- Employees who were terminated as part of a mass layoff. Under the Worker Adjustment and Retraining Notification (WARN) Act, employers are required to give a 60-day notice to the affected employees before a plant closing or mass layoff. The advance notice gives employees and their families time to transition and adjust to the potential loss of work, time to seek another job, and time to gain new skills and training to successfully compete in the job market. The WARN Act requires an employer to provide severance pay which includes salary and benefits.
Employers are not required by law to provide severance pay upon firing or laying off an employee. They’re also not required to provide severance pay if an employee resigns. However, some employers choose to give former employees severance pay in exchange for the employee’s agreement not to sue.
Typically, details of the severance pay will be included in a severance agreement. A severance agreement is a legally binding agreement between an employer and employee which specifies the terms of an employee’s separation. Since severance agreements are legally-binding, the language can be tricky or confusing to understand. It will generally contain several provisions that can affect your legal rights. The contents of a severance agreement may vary depending on an employee’s specific situation, but some of the most common and important sections include:
- Severance pay
- A release by the employee of any and all claims against their employer
- Continuation or extension of health care benefits
- Non-solicitation or non-compete requirements
- No rehire issues
- Eligibility for unemployment
While it’s important to completely understand each of these sections, it’s especially important to be aware of the release section. When an employer offers a severance agreement to an employee, it’s typically so the employee will sign a release of all their claims against that employer. When you sign a release, you may be giving up important employment rights. If you have been offered a severance agreement, contact a severance package lawyer as soon as possible. An experienced severance package lawyer can review your case, help you explore your options, and guide you through the appropriate steps as you terminate employment.
Why Do Employers Offer Severance Packages?
Generally, employers are not required to offer severance packages to departing employees. However, there are several reasons why an employer might offer severance packages to employees including:
The contract requires the company to provide a severance package.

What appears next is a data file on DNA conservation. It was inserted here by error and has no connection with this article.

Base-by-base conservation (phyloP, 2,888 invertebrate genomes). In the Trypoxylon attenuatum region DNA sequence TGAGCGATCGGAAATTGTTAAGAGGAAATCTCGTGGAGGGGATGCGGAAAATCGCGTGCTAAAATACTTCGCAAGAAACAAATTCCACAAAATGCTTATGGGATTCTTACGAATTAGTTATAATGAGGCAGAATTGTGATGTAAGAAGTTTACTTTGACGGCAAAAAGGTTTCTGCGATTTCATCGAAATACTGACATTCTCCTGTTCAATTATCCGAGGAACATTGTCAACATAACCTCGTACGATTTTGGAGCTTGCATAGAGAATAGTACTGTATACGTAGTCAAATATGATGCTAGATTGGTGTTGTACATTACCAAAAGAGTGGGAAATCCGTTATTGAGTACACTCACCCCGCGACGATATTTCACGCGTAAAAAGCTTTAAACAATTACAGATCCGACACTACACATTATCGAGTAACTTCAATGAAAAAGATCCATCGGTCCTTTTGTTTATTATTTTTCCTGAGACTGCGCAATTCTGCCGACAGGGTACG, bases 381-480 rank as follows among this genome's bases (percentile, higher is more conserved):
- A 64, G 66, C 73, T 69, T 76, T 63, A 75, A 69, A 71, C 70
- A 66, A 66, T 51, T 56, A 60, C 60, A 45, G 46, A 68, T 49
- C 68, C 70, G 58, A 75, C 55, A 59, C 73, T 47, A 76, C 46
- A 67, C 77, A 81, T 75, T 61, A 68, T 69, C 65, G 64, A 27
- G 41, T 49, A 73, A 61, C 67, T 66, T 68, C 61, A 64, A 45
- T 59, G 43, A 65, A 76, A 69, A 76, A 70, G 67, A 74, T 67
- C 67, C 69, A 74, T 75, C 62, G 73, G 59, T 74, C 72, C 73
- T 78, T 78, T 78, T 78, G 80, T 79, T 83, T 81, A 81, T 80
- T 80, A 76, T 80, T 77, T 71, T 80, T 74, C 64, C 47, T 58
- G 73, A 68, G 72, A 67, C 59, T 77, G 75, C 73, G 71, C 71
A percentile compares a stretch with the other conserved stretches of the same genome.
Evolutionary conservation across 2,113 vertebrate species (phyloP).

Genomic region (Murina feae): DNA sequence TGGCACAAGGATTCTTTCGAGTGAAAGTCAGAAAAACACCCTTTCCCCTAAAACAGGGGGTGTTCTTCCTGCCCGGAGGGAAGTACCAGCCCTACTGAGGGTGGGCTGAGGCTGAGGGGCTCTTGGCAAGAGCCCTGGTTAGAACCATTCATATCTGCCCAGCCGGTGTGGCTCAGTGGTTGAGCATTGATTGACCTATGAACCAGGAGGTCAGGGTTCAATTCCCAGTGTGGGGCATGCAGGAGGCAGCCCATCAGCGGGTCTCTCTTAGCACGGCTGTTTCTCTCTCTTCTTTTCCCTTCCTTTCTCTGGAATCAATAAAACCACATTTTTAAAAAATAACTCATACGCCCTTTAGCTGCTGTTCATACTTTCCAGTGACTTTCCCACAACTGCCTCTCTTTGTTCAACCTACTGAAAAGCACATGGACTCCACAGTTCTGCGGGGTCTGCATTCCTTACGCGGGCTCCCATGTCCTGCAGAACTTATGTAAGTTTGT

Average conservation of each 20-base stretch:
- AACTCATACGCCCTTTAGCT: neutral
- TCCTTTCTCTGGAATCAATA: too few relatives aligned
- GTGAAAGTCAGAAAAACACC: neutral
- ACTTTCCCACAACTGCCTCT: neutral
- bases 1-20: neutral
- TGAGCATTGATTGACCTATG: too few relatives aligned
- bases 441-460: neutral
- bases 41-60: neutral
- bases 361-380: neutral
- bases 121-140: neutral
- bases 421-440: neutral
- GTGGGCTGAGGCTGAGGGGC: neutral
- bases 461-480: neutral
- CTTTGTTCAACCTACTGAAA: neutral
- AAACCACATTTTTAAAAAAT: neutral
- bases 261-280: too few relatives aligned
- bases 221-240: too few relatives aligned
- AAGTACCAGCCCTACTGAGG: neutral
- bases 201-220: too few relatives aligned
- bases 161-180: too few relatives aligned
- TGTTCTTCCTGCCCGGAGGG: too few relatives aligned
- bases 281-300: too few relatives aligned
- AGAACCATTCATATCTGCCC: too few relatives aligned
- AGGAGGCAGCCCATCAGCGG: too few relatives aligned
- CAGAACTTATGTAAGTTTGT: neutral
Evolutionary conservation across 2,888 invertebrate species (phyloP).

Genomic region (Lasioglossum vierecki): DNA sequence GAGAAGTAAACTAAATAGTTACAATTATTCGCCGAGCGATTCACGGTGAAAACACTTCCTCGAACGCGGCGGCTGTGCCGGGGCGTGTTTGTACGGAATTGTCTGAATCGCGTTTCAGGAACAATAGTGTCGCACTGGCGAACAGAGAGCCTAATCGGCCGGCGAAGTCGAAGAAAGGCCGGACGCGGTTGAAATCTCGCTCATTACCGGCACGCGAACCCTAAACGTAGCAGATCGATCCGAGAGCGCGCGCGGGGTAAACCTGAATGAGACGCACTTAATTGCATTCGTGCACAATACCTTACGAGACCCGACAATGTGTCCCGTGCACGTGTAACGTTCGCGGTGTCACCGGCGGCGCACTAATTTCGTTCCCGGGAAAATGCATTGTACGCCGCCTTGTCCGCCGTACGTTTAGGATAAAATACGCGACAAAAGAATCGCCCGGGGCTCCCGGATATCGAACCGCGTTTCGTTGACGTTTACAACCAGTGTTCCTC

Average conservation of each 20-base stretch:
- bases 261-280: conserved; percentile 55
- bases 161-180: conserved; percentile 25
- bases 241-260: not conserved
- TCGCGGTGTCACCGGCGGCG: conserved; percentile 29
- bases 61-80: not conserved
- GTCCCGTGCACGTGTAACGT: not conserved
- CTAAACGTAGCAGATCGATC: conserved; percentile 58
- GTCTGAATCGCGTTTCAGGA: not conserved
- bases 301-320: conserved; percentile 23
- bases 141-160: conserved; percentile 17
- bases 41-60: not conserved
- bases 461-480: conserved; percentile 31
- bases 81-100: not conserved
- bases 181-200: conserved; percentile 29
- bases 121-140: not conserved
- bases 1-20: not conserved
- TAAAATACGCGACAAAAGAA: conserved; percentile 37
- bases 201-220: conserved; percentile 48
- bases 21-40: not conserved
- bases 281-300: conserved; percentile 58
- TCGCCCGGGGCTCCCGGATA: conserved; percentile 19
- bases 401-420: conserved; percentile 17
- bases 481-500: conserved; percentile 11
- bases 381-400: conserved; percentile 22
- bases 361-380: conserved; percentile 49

Sometimes, an employer will offer a departing employee a severance package because they’re required to do so by the terms of the employment contract. Generally, this is a special benefit that is only provided to high level C-suite executives such as CEOs (Chief Executive Officers), COOs (Chief Operating Officers), CFOs (Chief Financial Officers), or CMOs (Chief Marketing Officers). Employers may offer severance packages to C-level executives for several reasons such as attempting to recruit the candidate from their current lucrative job. Some job offers may also require a job candidate to relocate to a new location. If the new position doesn’t work out, the pre-negotiated severance package ensures the candidate will still be compensated (to some degree) for leaving their old job and relocating to a new location. Essentially, some employers may provide severance packages to entice job candidates to accept their job offer.
The employer wants to sever ties with you in a clean manner.
One of the most common reasons why an employer would offer an employee a severance package is because they want a clean break. In other words, an employer wants to end things with an employee permanently without having to worry about any legal consequences in the future. For example, employees who have been wrongfully terminated, experienced wage theft, or harassed can wait up to four years to sue their former employer. When an employer offers an employee a severance agreement, they will most likely ask the employee to give up their right to seek any legal claim against them. While most employees leave their old jobs without looking back, an employer can be sure they have severed ties completely with a former employee with a severance package.